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Discover the Changing Face of Elephant & Castle at LSBU

Delve into the archives and discover rarely-seen artefacts documenting 125 years of Elephant & Castle’s history at a new exhibition Borough Road Gallery
14 November 2017

The Changing Face of Elephant & Castle exhibition, jointly organised by the Borough Road Gallery, London South Bank University (LSBU) Archives and Southwark Local History & Archives, will shed light on 125 years of the area’s history.

The free exhibition ties in with the national launch of the Explore Your Archive campaign, which aims to bring communities together to share amazing stories from the past.

Coinciding with the University’s 125th anniversary, visitors will see artwork by famous British painter and former LSBU teacher David Bomberg, as well as art owned by Southwark Council which is not ordinarily displayed.

LSBU archivist Ruth MacLeod said the exhibition would highlight some of the way the University has contributed to the local community since it opened as Borough Polytechnic in 1892.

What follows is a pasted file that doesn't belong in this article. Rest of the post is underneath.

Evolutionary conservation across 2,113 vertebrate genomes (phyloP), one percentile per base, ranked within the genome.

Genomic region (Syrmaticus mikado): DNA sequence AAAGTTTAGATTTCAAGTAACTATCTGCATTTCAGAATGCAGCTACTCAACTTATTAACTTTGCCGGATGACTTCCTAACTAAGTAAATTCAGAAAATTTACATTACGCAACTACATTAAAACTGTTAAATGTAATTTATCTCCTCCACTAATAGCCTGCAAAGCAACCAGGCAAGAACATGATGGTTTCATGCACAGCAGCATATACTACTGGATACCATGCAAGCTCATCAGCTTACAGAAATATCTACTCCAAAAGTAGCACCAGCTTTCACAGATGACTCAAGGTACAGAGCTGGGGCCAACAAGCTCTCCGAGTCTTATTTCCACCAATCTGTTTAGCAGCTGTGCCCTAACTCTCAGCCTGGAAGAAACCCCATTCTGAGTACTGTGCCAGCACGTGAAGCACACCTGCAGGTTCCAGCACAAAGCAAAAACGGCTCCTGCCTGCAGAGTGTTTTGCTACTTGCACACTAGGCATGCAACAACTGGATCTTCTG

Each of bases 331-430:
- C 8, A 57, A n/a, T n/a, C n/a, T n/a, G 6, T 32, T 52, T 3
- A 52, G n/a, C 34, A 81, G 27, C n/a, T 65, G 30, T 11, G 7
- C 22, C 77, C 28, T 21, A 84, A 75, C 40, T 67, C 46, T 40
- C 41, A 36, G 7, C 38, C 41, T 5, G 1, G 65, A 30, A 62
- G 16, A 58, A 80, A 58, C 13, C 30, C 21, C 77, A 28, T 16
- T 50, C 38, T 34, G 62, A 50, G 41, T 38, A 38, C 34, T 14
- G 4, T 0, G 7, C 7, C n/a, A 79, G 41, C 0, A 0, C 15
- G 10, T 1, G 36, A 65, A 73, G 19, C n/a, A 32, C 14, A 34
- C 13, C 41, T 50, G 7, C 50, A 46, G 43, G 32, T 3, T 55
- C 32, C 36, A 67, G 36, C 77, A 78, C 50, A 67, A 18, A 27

“This exhibition will showcase the changes to Elephant & Castle over the 125 years that LSBU has been based in the area,” she said.

“It’s an opportunity to see archive material and art works which are normally kept separately being brought together in one place.”

Borough Road Gallery curator Theresa Kneppers added: “The Changing Face of Elephant & Castle exhibition is an opportunity to trace the creative environment that has been fostered in our community.” 

Southwark Heritage Services archivist Patricia Dark said the Elephant & Castle had always been a dynamic and interesting part of London.

“The Elephant & Castle has been where London meets the world since Roman times: a transport hub, entertainment centre, and shopping destination where communities met and mingled,” she said.

“As times change, so does the Elephant – the Local History Library and Archive is pleased to help London South Bank University celebrate its anniversary by tracking the changing face of its home.”

Image: Newington Causeway in 1906. Courtesy of Southwark Council.